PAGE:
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CHOUGULE: Obamacare’s four years of failure
A legacy of broken promises and busted deadlines
Question of the Day
March 31 was supposed to be the climax of the Obama administration’s ultimatum — the deadline by which every single person in America was to comply with the onerous White House mandate to buy health insurance or get slapped with a steep federal tax penalty.
Like so many of Obamacare’s provisions, though, administration officials have now pushed back that “key deadline,” providing yet another tacit admission of the law’s unworkability.
Late last Tuesday night, the administration succumbed again — this time on the all-important enrollment deadline itself. They announced that simply by checking a box indicating that a person tried to enroll, literally anyone could receive an extension until mid-April. As The Washington Post reported, “This method will rely on an honor system; the government will not try to determine if the person is telling the truth.”
That’s somewhat fitting, given the administration’s own difficulties with telling the truth when it comes to President Obama’s signature health care law.
A seemingly unending train of blunders has turned America against Obamacare. Despite the administration touting successful enrollment numbers, in reality, the law is an abject failure.
Hampered initially by a horrendous opening act from the Healthcare.gov website, the administration and its allies faced an uphill battle in getting Americans enrolled. Aside from the obvious functional barrier, people were rightly wary of putting their health care under control of a government that could not build a working website after investing three years and more than $600 million.
Shortly thereafter began the tidal wave of Obamacare’s broken promises.
The president and others in his party told America that if they liked their plan and their doctor, they could keep them — a commitment the president walked back during an interview with WebMD. Mr. Obama said he would lower premiums by $2,500 for the average family — an assertion his own secretary of health and human services has all but conceded is not true.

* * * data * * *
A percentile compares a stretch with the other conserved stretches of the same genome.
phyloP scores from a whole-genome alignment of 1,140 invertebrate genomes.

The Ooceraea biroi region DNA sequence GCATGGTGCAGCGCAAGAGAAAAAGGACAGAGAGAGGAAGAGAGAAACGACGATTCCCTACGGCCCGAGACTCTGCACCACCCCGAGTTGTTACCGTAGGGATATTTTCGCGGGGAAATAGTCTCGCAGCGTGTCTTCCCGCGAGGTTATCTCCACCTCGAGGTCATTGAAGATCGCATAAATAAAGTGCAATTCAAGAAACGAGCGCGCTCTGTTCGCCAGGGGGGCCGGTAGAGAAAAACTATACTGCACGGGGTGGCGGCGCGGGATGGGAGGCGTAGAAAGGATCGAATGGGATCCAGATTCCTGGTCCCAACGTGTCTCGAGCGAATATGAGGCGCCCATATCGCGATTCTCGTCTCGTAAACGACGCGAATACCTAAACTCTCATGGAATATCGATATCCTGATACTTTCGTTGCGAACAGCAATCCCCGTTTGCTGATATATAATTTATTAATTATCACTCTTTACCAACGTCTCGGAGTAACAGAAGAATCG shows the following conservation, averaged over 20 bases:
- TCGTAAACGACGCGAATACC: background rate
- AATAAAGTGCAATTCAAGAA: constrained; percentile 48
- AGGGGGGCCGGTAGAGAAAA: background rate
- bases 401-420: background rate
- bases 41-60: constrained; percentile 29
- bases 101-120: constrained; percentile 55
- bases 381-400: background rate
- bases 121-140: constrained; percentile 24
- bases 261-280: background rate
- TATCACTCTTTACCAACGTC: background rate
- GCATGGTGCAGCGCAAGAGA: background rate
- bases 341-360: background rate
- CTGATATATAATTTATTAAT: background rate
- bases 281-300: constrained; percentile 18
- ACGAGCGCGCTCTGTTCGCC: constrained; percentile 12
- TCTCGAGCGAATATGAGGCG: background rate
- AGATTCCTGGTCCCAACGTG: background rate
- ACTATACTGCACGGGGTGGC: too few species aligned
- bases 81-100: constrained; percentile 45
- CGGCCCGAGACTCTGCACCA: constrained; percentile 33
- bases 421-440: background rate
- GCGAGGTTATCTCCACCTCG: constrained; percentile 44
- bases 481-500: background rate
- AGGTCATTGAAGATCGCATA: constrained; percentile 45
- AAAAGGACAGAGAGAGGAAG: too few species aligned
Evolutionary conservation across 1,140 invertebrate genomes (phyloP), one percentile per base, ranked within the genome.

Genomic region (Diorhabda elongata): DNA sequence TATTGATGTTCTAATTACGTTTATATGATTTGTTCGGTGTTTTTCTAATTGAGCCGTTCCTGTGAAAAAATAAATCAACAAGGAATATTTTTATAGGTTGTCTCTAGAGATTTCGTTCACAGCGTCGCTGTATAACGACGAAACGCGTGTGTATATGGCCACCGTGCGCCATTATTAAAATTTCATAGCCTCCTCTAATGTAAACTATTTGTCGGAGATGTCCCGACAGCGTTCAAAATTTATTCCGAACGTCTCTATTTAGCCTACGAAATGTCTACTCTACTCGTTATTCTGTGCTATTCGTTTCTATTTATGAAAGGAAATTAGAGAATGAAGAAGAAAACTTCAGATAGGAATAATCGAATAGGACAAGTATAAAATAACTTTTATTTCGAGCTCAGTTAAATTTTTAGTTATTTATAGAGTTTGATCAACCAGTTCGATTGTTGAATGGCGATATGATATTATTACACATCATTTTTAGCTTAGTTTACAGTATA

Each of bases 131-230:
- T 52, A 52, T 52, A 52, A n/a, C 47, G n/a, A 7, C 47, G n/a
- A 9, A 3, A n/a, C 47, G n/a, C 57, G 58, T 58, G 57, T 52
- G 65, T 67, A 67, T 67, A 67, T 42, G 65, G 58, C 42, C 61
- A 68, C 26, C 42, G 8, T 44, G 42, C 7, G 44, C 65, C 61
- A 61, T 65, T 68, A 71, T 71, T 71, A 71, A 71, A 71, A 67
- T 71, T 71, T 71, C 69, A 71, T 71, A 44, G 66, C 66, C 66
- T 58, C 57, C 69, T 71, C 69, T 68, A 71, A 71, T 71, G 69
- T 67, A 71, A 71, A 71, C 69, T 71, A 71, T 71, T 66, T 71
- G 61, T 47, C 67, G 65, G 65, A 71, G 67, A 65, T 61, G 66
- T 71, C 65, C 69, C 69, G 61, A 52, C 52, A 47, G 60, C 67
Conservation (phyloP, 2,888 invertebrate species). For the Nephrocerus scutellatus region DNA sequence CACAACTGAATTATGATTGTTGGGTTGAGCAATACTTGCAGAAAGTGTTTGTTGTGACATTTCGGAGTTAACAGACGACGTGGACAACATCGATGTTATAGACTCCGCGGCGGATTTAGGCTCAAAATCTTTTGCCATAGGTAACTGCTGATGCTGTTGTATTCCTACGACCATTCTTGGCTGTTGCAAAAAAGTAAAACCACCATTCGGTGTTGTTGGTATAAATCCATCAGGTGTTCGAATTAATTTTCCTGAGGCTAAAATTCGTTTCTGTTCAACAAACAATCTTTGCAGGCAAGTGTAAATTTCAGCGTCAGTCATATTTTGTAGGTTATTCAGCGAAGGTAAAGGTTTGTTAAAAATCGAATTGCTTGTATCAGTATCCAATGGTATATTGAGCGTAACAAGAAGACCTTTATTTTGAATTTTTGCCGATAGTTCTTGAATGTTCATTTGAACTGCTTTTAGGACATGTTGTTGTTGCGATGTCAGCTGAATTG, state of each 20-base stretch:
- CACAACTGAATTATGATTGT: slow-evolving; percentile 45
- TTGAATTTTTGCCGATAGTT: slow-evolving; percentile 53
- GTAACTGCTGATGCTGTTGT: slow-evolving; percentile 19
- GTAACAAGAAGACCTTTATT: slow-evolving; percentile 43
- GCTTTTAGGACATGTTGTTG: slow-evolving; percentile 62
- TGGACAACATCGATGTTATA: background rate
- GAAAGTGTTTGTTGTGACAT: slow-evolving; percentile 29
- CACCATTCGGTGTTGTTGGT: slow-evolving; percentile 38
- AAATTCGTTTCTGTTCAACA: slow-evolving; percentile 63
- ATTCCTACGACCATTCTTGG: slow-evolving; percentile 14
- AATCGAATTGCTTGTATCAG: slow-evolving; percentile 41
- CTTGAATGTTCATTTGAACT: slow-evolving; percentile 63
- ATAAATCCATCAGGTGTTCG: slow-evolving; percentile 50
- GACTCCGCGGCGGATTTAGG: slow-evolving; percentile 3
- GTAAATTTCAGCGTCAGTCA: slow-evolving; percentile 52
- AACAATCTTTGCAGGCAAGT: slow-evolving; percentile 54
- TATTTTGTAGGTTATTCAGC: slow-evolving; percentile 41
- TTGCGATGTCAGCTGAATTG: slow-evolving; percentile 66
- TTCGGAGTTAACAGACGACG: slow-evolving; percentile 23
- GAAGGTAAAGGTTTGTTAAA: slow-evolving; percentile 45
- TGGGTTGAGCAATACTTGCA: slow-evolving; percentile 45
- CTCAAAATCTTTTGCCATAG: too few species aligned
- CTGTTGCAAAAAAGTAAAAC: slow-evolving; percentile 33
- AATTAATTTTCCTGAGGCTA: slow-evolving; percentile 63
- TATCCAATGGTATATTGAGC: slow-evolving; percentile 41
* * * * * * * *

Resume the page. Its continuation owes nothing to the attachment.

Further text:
He has repeatedly made the laughable claim that Obamacare would not add one dime to the deficit. Each new equivocation and exposed lie has given Americans another reason to doubt Mr. Obama and his health care law.
With the national consensus trending against the law and against the president in general, the White House and its allies launched a massive promotional effort, mostly geared toward young people. Through a combination of awkward and cringeworthy advertising campaigns, Mr. Obama and his allies have put on a full-court press to hit their elusive enrollment targets and coax young people into the unpopular scheme.
However, no promotional effort has been sufficient to overcome deep-seated public skepticism, make the president’s “lie of the year” true, or paper over Obamacare’s numerous negative consequences. Instead, the White House has been forced into an embarrassing saga of exemptions, do-overs and delays.
Finally, since the individual mandate itself was not enough to frighten people onto Obamacare, proponents drummed up scare tactics of their own. The administration’s latest push, for example, involves trying to convince young people that they are destined to do dumb things and get hurt.
In the liberal bastion of Rhode Island, the exchange announced it would help moms find their kids on Facebook, Twitter and other social media through a “Nag Toolkit” — giving mothers the means to nag their kids incessantly until they comply with Obamacare.
None of these efforts — no matter how tasteless or condescending — have duped enough people into looking past Obamacare’s painful truths, as enrollment continues to sputter.
Six million enrollments, which in actuality merely counts people who have placed plans in the online “shopping cart,” is still below the original 7 million sign-up goal. Only about a quarter of people who have signed up were previously uninsured, and we still have no hard data on how many of these people have actually paid for their plans.
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By Steve King
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